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Tag: military

Press Release! Dogs of War II: Aftermath, edited by Fred Patten, Debuts at MFF

by Pup Matthias

Submitted by Fred Patten, Furry’s favorite historian and reviewer.

Dogs of War II: Aftermath, edited by Fred Patten, is launching at Midwest FurFest 2017 in Rosemont (Chicago), Illinois over the November 30-December 3 four-day weekend. The book can be pre-ordered from FurPlanet Productions. It will be for sale on the FurPlanet online catalogue afterwards.

Dogs of War II: Aftermath is an all-original anthology of 20 short stories and novelettes of anthropomorphic animals (not just dogs) in military scenarios, from battle action to boot camps, from the past to the future, on land, at sea, and in space. This is designed to appeal to both s-f & fantasy fans, and fans of military s-f.

From bioengineered military dogs with Artificial Intelligence to a fawn trying to prove he is a stag, a horse sailor on a warship, a canid-ape space war, a self-aware robot bird, a fox soldier passed over for a deserved promotion, reindeer Vikings, animal Sea Bees constructing an island airstrip, and more; these are stories for your imagination and enjoyment.

Contents:
Dog, Extended, by Cairyn
Remembrance, by Alice “Huskyteer” Dryden
Scars, by Televassi
The Surface Tension, by Dwale
My Brother’s Shadow, by M. R. Anglin
Close to Us, by MikasiWolf
Lime Tiger, by Slip-Wolf
Umbra’s Legion: The Destruction of Ismara, by Geoff Galt
Umbra’s Legion: Charon’s Obol, by Adam Baker
The Call, by Lord Ikari
Every Horse Will Do His Duty, by Thurston Howl
Matched Up, by K. Hubschmid
The Son of Goulon Stumptail, by NightEyes DaySpring
Noble, by Thomas “Faux” Steele
Trial by Error, by Jaden Drackus
The Night the Stars Fell, by KC Alpinus
Tears of the Sea, by MikasiWolf
The Pack, by Argyron
Red Engines, by Kris Schnee
Going Home, by Miles Reaver

Price: $19.95. 478 pages. Wraparound cover by Teagan Gavet.   ISBN 978-1-61450-397-2.

Fred Patten

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Children of Steel and Interregnum, by John Van Stry – Book Reviews by Fred Patten

by Pup Matthias

Submitted by Fred Patten, Furry’s favorite historian and reviewer.

41yvBNmOuCL._SX331_BO1,204,203,200_Children of Steel, by John Van Stry.
North Charleston, SC, CreateSpace, February 2012, trade paperback $12.99 (350 pages), Kindle $3.99.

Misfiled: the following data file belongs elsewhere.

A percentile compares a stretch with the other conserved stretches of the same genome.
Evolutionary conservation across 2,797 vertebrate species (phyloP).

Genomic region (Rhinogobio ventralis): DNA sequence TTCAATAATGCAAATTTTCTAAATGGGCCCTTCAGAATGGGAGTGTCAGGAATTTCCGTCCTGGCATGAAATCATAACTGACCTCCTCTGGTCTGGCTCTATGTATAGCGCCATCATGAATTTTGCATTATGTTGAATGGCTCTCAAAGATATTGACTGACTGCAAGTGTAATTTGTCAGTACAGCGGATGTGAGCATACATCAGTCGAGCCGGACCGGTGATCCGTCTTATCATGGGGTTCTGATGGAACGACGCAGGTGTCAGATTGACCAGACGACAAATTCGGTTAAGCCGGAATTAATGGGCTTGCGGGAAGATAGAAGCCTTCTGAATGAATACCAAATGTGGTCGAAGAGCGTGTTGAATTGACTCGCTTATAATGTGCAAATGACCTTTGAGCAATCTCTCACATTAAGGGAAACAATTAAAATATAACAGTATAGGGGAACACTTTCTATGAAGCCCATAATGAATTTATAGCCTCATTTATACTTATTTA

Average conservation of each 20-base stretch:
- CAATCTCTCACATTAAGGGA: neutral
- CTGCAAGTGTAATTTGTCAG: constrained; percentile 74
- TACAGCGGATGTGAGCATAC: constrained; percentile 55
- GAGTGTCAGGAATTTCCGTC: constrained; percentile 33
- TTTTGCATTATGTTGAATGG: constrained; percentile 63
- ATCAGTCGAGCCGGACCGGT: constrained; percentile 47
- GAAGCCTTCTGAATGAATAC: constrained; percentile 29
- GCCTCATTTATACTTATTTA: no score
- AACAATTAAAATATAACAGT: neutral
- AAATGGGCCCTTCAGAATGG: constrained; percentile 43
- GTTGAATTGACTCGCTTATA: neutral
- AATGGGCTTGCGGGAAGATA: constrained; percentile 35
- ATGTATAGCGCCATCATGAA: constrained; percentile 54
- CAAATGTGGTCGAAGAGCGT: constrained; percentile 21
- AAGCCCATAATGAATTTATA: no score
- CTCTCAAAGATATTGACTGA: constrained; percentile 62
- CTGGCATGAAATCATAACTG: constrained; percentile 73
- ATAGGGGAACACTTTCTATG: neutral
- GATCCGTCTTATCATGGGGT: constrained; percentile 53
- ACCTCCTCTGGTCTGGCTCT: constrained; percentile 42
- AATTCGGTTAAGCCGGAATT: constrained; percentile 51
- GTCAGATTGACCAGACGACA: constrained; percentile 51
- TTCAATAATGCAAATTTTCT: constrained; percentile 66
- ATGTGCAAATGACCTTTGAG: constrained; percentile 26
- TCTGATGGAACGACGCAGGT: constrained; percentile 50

Interregnum, by John Van Stry.
North Charleston, SC, CreateSpace, May 2015, trade paperback $9.99 (198 pages), Kindle $2.99.

John Van Stry first came to the notice of furry fandom with the story “Changes” in Yarf! #51, December 1997. But he began writing before that under the pen name of Banner Von Trippen, with “Waiting for Shadamehr (or Someone Like Him)” in Yarf! #49, July 1997. His serialized Dialene, beginning in Yarf! #64, April 2002, under the Von Trippen name, featured a foxmorph living in his Children of Steel universe. Since then he has been publishing through CreateSpace under his real name. Most of his stories have been published as science fiction, not furry fiction, even when they feature anthropomorphic animals.

Children of Steel is set in a familiar-to-furries future. To quote its rear cover, “Raj is just your average everyday genetically modeled and artificially created anthropomorphic worker for one of the many corporations of the future. Extensively trained and conditioned from birth he’s now indentured for the next fifty years of his life; assuming he doesn’t die first, or somehow manage to pay off his creation and training debts. Created by the corporations to deal with the harsh labor shortages of the twenty second century when humans will no longer take on the dangerous jobs Raj finds himself now in the harsh world of space exploration, trading, corporate maneuverings, and sometimes the even more dangerous fanatics that hate Raj and his fellows.”